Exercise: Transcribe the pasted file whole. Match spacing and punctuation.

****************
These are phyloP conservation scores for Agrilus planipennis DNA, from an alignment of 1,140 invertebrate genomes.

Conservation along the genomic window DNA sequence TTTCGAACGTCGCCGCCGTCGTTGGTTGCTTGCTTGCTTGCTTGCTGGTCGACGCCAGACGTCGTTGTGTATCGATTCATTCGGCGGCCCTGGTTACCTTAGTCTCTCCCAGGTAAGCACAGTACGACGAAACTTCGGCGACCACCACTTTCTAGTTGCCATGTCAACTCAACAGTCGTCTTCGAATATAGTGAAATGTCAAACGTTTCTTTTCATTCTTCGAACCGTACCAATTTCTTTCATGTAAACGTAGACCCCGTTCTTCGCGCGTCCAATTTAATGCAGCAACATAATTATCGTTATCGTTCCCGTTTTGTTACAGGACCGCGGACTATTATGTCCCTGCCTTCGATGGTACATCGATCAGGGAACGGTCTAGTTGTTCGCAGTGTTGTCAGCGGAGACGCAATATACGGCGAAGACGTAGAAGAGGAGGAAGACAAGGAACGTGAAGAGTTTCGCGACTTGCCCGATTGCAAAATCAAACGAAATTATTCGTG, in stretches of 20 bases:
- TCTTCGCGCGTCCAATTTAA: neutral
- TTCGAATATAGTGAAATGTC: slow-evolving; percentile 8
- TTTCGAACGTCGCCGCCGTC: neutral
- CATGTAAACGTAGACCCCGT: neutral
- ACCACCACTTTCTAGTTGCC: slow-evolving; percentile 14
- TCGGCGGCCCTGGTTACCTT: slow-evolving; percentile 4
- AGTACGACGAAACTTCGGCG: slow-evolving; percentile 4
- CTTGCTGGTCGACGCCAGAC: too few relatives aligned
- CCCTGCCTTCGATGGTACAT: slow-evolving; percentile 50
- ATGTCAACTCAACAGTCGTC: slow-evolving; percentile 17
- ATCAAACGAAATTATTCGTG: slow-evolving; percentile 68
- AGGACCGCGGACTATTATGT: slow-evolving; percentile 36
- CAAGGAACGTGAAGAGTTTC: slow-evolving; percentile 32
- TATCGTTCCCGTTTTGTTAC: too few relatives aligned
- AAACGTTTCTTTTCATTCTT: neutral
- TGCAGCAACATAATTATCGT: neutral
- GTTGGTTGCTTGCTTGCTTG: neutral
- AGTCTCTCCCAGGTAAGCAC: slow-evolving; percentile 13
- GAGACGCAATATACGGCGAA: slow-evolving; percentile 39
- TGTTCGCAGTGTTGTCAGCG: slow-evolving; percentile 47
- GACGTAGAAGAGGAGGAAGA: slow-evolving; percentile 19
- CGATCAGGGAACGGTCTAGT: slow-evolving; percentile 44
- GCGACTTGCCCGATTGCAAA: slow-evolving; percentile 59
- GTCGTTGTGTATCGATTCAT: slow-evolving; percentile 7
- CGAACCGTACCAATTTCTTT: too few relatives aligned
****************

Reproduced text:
These are phyloP conservation scores for Agrilus planipennis DNA, from an alignment of 1,140 invertebrate genomes.

Conservation along the genomic window DNA sequence TTTCGAACGTCGCCGCCGTCGTTGGTTGCTTGCTTGCTTGCTTGCTGGTCGACGCCAGACGTCGTTGTGTATCGATTCATTCGGCGGCCCTGGTTACCTTAGTCTCTCCCAGGTAAGCACAGTACGACGAAACTTCGGCGACCACCACTTTCTAGTTGCCATGTCAACTCAACAGTCGTCTTCGAATATAGTGAAATGTCAAACGTTTCTTTTCATTCTTCGAACCGTACCAATTTCTTTCATGTAAACGTAGACCCCGTTCTTCGCGCGTCCAATTTAATGCAGCAACATAATTATCGTTATCGTTCCCGTTTTGTTACAGGACCGCGGACTATTATGTCCCTGCCTTCGATGGTACATCGATCAGGGAACGGTCTAGTTGTTCGCAGTGTTGTCAGCGGAGACGCAATATACGGCGAAGACGTAGAAGAGGAGGAAGACAAGGAACGTGAAGAGTTTCGCGACTTGCCCGATTGCAAAATCAAACGAAATTATTCGTG, in stretches of 20 bases:
- TCTTCGCGCGTCCAATTTAA: neutral
- TTCGAATATAGTGAAATGTC: slow-evolving; percentile 8
- TTTCGAACGTCGCCGCCGTC: neutral
- CATGTAAACGTAGACCCCGT: neutral
- ACCACCACTTTCTAGTTGCC: slow-evolving; percentile 14
- TCGGCGGCCCTGGTTACCTT: slow-evolving; percentile 4
- AGTACGACGAAACTTCGGCG: slow-evolving; percentile 4
- CTTGCTGGTCGACGCCAGAC: too few relatives aligned
- CCCTGCCTTCGATGGTACAT: slow-evolving; percentile 50
- ATGTCAACTCAACAGTCGTC: slow-evolving; percentile 17
- ATCAAACGAAATTATTCGTG: slow-evolving; percentile 68
- AGGACCGCGGACTATTATGT: slow-evolving; percentile 36
- CAAGGAACGTGAAGAGTTTC: slow-evolving; percentile 32
- TATCGTTCCCGTTTTGTTAC: too few relatives aligned
- AAACGTTTCTTTTCATTCTT: neutral
- TGCAGCAACATAATTATCGT: neutral
- GTTGGTTGCTTGCTTGCTTG: neutral
- AGTCTCTCCCAGGTAAGCAC: slow-evolving; percentile 13
- GAGACGCAATATACGGCGAA: slow-evolving; percentile 39
- TGTTCGCAGTGTTGTCAGCG: slow-evolving; percentile 47
- GACGTAGAAGAGGAGGAAGA: slow-evolving; percentile 19
- CGATCAGGGAACGGTCTAGT: slow-evolving; percentile 44
- GCGACTTGCCCGATTGCAAA: slow-evolving; percentile 59
- GTCGTTGTGTATCGATTCAT: slow-evolving; percentile 7
- CGAACCGTACCAATTTCTTT: too few relatives aligned